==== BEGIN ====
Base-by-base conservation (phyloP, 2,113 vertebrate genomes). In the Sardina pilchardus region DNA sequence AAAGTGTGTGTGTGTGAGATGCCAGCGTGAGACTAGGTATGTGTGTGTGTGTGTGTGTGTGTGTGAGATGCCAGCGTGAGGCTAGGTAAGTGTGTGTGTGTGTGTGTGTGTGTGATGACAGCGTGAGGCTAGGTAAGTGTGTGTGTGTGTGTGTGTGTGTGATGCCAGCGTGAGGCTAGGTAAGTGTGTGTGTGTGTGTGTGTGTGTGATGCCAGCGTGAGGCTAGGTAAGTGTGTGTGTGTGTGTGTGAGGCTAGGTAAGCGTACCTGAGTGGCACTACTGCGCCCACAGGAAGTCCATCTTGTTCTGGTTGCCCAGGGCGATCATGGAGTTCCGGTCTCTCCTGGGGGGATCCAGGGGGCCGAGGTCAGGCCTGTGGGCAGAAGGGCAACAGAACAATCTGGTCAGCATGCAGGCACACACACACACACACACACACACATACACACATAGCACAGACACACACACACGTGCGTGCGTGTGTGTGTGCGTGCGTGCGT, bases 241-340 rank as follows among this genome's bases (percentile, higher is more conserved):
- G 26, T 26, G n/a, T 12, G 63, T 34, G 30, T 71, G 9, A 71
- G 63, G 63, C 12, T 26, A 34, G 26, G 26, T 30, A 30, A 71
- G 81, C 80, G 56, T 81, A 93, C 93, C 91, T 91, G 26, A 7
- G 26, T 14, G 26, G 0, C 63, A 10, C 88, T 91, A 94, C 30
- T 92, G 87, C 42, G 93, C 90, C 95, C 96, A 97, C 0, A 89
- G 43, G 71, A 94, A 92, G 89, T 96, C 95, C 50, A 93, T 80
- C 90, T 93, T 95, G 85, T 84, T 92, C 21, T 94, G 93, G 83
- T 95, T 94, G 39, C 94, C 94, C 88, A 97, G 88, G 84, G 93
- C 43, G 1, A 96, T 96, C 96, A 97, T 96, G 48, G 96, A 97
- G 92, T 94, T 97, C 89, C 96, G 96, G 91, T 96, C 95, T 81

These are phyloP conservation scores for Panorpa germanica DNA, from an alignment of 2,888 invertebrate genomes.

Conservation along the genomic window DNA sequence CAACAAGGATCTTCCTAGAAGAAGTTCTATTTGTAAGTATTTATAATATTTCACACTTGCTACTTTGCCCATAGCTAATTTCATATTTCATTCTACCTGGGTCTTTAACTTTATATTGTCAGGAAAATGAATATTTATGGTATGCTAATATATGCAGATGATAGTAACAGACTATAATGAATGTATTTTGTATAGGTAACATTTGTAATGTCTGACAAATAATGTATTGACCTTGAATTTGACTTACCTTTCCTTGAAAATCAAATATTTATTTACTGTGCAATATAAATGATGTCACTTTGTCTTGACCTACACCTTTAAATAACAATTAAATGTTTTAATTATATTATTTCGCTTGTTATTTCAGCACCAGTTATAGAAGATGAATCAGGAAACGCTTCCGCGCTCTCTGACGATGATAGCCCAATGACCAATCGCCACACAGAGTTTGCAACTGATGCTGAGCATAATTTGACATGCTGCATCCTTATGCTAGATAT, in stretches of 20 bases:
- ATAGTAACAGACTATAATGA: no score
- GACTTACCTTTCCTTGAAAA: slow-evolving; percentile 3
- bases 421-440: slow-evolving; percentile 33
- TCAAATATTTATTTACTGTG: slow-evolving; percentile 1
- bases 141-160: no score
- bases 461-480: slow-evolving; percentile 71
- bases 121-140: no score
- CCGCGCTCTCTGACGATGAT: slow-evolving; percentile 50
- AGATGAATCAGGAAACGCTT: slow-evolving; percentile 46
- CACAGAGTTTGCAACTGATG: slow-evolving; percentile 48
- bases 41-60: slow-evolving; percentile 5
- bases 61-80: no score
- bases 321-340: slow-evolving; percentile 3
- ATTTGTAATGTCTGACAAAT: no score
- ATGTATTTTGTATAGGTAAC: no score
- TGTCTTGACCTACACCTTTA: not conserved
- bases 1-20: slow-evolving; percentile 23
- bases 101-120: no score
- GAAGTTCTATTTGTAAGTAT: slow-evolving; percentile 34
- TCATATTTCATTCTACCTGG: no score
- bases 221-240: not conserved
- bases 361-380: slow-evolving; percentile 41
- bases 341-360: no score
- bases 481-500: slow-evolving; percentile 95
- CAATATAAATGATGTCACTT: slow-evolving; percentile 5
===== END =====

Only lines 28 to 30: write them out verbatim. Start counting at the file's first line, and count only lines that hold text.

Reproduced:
- ATGTATTTTGTATAGGTAAC: no score
- TGTCTTGACCTACACCTTTA: not conserved
- bases 1-20: slow-evolving; percentile 23